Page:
Myra writes letters to Allen Ginsberg three evenings a week.
Myra intially started writing Allen letters the evenings she felt a little sad. But Myra noticed that she would always feel a little sad, therefore not only was it draining to occupy her evenings by conscientiously writing to her favorite dead, graceful and amazingly beautiful author, but her words and pleas would also become repetitive. Myra was sure that Allen would easily get bored with her clumsily elaborated insecurity.
So Myra decided it would be fair to settle down to three evenings a week.
At around 8 o’ clock on Monday, Wednesday and Friday, Myra sits down at her desk (she used to write in bed, but chose the desk in order to avoid her father admonishing her ”soon-to-be-crooked” back), carefully places a cup filled with hot chocolate next to her right hand, (as her mother would refuse to prepare coffee after 6) and smoothes a pile of paper-thin sheets.
Myra writes the first half of her letters in capitals. The more personal she gets, the smaller she writes, as if she would find comfort in spilling her fears only is she would, afterwards, punsihingly have to squeeze her eyes to read what she wrote about her shadow-self.
Capital letters are for what her friends have been doing, for what her mother has been yelling, for the new songs she has been listening to, for that new scattered poem she wrote that she doesn’t like at all, for the drawing she found on the internet that seemed to resemble herself (as she has never found her self to be similar to anyone else’s before, even though she had been a pro at associating others’ features). Capital letters are for the new place she found yesterday, which was called Antourage, a smoky little hub that made her remember her ex-lover, therefore she cringed and rolled her eyes, and she ordered a chocolate mousse, as he hated chocolate. It made her remember with satisfaction one day of the first week she met him, a day they spent with some friends at a pub called Journey, and he smeared his lips while eating a tiny cake made of vanilla, with very milky-white syrup on top. Capital letters are for the disgust she felt, that made her feel guilty then, but that she now finds extremely exquisite, actually. Capital letters are for the new pictures his friend took of her, that she actually liked, without feeling forced to add retouches on photoshop to her too-pink, too—chubby cheeks. Capital letters are or the dullness school holds, for the dullness half of her teachers breathe into her. Capital letters are for today’s incident, when her Language Teacher dismissed Clockwork Orange and said she didn’t read today’s modernists, such as Chuck Palahniuk and Bukowski. Capital letters are for the way she and her friends shook their heads in unison.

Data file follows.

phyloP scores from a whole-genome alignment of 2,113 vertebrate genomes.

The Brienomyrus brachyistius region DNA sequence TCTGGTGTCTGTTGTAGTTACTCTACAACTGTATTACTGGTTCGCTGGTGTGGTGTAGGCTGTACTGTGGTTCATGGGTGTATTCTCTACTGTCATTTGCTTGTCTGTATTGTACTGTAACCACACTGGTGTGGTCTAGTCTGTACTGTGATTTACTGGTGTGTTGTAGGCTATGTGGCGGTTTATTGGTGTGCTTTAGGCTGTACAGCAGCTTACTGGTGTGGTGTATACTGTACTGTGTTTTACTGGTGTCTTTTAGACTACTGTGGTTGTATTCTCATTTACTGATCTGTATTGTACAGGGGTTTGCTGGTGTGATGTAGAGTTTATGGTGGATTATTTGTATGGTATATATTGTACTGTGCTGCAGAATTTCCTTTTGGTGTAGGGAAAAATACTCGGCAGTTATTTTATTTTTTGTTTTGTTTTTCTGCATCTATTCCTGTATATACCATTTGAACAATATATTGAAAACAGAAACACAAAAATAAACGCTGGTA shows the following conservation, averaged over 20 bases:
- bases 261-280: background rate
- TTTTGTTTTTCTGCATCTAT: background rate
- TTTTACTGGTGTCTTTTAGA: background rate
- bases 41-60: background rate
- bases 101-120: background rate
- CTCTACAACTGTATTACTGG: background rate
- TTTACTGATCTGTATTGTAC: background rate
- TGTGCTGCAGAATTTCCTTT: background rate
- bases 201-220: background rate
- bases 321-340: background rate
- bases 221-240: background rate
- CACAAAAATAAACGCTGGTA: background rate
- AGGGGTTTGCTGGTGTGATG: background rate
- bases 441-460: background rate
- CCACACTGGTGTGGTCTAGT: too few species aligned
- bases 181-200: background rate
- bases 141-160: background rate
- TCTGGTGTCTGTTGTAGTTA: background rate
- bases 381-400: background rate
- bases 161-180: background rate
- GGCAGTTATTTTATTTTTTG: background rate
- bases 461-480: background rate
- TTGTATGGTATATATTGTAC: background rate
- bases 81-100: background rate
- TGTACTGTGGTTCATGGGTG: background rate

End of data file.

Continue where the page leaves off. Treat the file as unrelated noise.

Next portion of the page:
Capital letters are for how small and isignificant she felt last week, when she arrived to school earlier than usual, after a tearful fight with her mom, and her eyes were still puffy and wet and her hair was all tousled because she hadn’t had time to brush it, because her mother’s palm had been too bony and too painful, and she ran to the staircase and wanted to sit there and eat the chocolate cake the same mother packed her, but there were already some other girls there, giggling and raising their eyebrows at her, girls that had time to do their make-up, girls that didn’t have three pimples on their chin (because she pressed her face to her rabbit’s dirty fur a little bit too much), girls that had their eyeliner on, girls that surely quickly noticed that she had been gaining weight, as she had been stuffing herself the last week and a half due to stress. Myra muttered a soft ”hi” and ran to the bathroom, where she watched herself clench her jaw in the mirror, pinch her wrist to advert her crying, open her backpack, fumble around.
Capital letters are for how carefully she applied her make-up then.
And small letters are for her fear of the absolute. Small letters are for her terrifying fear of self-sufficiency, of ignorance. Her fear of death, oblivion, that makes her skin tingle and her thoughts hurt.
Myra is afraid to admit it in capitals, but she fears. Myra fears a lot of things. She started fearing pain when she felt the purest kind of pain – the one caused by loss. She lost dogs and rabbits and people. She lost people to suicide and family members to diseases she cannot write without flinching anymore. She lost acquintances to a fire that mercilessly burnt down a club in her town, leaving mothers childless and friends friendless.
And then she started fearing she would see her friends wither and she would fade into a lonely oblivion that would tear her apart from the insides out, that would make her limbs and mind burn.
Myra writes all of these in the tiniest letters.
Tiny letters are, as well, for Myra’s greatest scare.
Myra’s greatest scare is a consequence of her belief. She believes in a Creator, in a vast Energy of Duality that is the Ultimate, Loving Maker, and believes humans can break into millions of atoms that would float into the sky and throughout the universe, bouncing on planets and inhaling goodness, helping through the power of morality, through virtues.